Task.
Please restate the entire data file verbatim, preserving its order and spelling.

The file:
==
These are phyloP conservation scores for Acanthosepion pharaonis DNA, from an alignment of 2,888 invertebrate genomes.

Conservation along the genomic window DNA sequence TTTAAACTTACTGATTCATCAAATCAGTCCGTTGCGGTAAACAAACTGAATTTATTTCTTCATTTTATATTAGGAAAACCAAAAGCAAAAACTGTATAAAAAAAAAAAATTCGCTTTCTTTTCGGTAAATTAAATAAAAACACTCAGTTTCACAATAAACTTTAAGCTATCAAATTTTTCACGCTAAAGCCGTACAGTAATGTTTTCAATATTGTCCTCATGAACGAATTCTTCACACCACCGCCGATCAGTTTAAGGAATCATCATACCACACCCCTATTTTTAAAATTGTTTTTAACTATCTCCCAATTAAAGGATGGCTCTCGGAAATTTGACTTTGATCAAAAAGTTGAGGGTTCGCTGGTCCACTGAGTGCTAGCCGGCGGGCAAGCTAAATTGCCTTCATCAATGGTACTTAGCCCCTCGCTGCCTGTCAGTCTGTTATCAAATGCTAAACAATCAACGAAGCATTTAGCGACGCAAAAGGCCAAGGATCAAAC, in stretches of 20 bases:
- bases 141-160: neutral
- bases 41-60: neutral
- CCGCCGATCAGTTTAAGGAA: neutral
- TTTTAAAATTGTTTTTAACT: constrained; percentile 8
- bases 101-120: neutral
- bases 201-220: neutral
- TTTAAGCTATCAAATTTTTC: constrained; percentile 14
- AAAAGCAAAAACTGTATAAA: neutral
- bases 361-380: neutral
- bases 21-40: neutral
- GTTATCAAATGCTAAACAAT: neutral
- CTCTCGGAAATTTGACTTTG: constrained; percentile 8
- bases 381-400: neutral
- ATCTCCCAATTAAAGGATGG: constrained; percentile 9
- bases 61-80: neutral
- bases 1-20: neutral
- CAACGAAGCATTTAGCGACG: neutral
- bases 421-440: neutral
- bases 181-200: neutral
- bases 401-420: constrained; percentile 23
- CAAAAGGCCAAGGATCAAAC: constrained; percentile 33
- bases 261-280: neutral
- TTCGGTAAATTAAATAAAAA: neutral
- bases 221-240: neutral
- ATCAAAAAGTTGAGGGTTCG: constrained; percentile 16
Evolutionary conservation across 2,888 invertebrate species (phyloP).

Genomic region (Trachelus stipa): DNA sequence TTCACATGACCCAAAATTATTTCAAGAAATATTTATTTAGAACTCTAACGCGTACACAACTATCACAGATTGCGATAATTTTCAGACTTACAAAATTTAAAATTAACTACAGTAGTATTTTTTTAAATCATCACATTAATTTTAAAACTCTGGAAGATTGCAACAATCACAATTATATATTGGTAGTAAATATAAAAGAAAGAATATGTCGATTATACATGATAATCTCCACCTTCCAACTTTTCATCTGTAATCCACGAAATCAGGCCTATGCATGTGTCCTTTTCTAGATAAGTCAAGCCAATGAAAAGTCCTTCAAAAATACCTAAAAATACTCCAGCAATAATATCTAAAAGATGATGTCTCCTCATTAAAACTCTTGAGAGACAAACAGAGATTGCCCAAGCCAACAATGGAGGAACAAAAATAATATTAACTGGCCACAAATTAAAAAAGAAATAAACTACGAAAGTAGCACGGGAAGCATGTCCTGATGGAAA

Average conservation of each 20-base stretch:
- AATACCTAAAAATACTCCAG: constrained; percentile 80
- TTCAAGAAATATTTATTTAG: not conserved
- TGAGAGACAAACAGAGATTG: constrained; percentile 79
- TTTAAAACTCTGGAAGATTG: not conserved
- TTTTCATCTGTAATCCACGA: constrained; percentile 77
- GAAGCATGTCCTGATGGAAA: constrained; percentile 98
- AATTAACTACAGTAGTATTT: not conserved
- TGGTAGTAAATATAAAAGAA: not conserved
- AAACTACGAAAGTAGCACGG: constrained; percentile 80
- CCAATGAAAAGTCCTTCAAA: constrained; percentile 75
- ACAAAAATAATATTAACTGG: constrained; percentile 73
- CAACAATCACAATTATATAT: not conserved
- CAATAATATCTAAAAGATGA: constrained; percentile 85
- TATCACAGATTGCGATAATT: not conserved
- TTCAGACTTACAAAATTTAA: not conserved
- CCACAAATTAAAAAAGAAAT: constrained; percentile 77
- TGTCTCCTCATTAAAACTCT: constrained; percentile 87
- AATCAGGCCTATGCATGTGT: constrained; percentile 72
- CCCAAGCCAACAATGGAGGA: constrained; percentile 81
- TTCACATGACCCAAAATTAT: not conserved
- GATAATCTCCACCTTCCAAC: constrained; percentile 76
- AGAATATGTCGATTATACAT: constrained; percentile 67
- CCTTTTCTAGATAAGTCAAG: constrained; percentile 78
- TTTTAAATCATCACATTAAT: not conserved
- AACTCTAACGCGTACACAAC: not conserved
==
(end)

These are phyloP conservation scores for Acanthosepion pharaonis DNA, from an alignment of 2,888 invertebrate genomes.

Conservation along the genomic window DNA sequence TTTAAACTTACTGATTCATCAAATCAGTCCGTTGCGGTAAACAAACTGAATTTATTTCTTCATTTTATATTAGGAAAACCAAAAGCAAAAACTGTATAAAAAAAAAAAATTCGCTTTCTTTTCGGTAAATTAAATAAAAACACTCAGTTTCACAATAAACTTTAAGCTATCAAATTTTTCACGCTAAAGCCGTACAGTAATGTTTTCAATATTGTCCTCATGAACGAATTCTTCACACCACCGCCGATCAGTTTAAGGAATCATCATACCACACCCCTATTTTTAAAATTGTTTTTAACTATCTCCCAATTAAAGGATGGCTCTCGGAAATTTGACTTTGATCAAAAAGTTGAGGGTTCGCTGGTCCACTGAGTGCTAGCCGGCGGGCAAGCTAAATTGCCTTCATCAATGGTACTTAGCCCCTCGCTGCCTGTCAGTCTGTTATCAAATGCTAAACAATCAACGAAGCATTTAGCGACGCAAAAGGCCAAGGATCAAAC, in stretches of 20 bases:
- bases 141-160: neutral
- bases 41-60: neutral
- CCGCCGATCAGTTTAAGGAA: neutral
- TTTTAAAATTGTTTTTAACT: constrained; percentile 8
- bases 101-120: neutral
- bases 201-220: neutral
- TTTAAGCTATCAAATTTTTC: constrained; percentile 14
- AAAAGCAAAAACTGTATAAA: neutral
- bases 361-380: neutral
- bases 21-40: neutral
- GTTATCAAATGCTAAACAAT: neutral
- CTCTCGGAAATTTGACTTTG: constrained; percentile 8
- bases 381-400: neutral
- ATCTCCCAATTAAAGGATGG: constrained; percentile 9
- bases 61-80: neutral
- bases 1-20: neutral
- CAACGAAGCATTTAGCGACG: neutral
- bases 421-440: neutral
- bases 181-200: neutral
- bases 401-420: constrained; percentile 23
- CAAAAGGCCAAGGATCAAAC: constrained; percentile 33
- bases 261-280: neutral
- TTCGGTAAATTAAATAAAAA: neutral
- bases 221-240: neutral
- ATCAAAAAGTTGAGGGTTCG: constrained; percentile 16
Evolutionary conservation across 2,888 invertebrate species (phyloP).

Genomic region (Trachelus stipa): DNA sequence TTCACATGACCCAAAATTATTTCAAGAAATATTTATTTAGAACTCTAACGCGTACACAACTATCACAGATTGCGATAATTTTCAGACTTACAAAATTTAAAATTAACTACAGTAGTATTTTTTTAAATCATCACATTAATTTTAAAACTCTGGAAGATTGCAACAATCACAATTATATATTGGTAGTAAATATAAAAGAAAGAATATGTCGATTATACATGATAATCTCCACCTTCCAACTTTTCATCTGTAATCCACGAAATCAGGCCTATGCATGTGTCCTTTTCTAGATAAGTCAAGCCAATGAAAAGTCCTTCAAAAATACCTAAAAATACTCCAGCAATAATATCTAAAAGATGATGTCTCCTCATTAAAACTCTTGAGAGACAAACAGAGATTGCCCAAGCCAACAATGGAGGAACAAAAATAATATTAACTGGCCACAAATTAAAAAAGAAATAAACTACGAAAGTAGCACGGGAAGCATGTCCTGATGGAAA

Average conservation of each 20-base stretch:
- AATACCTAAAAATACTCCAG: constrained; percentile 80
- TTCAAGAAATATTTATTTAG: not conserved
- TGAGAGACAAACAGAGATTG: constrained; percentile 79
- TTTAAAACTCTGGAAGATTG: not conserved
- TTTTCATCTGTAATCCACGA: constrained; percentile 77
- GAAGCATGTCCTGATGGAAA: constrained; percentile 98
- AATTAACTACAGTAGTATTT: not conserved
- TGGTAGTAAATATAAAAGAA: not conserved
- AAACTACGAAAGTAGCACGG: constrained; percentile 80
- CCAATGAAAAGTCCTTCAAA: constrained; percentile 75
- ACAAAAATAATATTAACTGG: constrained; percentile 73
- CAACAATCACAATTATATAT: not conserved
- CAATAATATCTAAAAGATGA: constrained; percentile 85
- TATCACAGATTGCGATAATT: not conserved
- TTCAGACTTACAAAATTTAA: not conserved
- CCACAAATTAAAAAAGAAAT: constrained; percentile 77
- TGTCTCCTCATTAAAACTCT: constrained; percentile 87
- AATCAGGCCTATGCATGTGT: constrained; percentile 72
- CCCAAGCCAACAATGGAGGA: constrained; percentile 81
- TTCACATGACCCAAAATTAT: not conserved
- GATAATCTCCACCTTCCAAC: constrained; percentile 76
- AGAATATGTCGATTATACAT: constrained; percentile 67
- CCTTTTCTAGATAAGTCAAG: constrained; percentile 78
- TTTTAAATCATCACATTAAT: not conserved
- AACTCTAACGCGTACACAAC: not conserved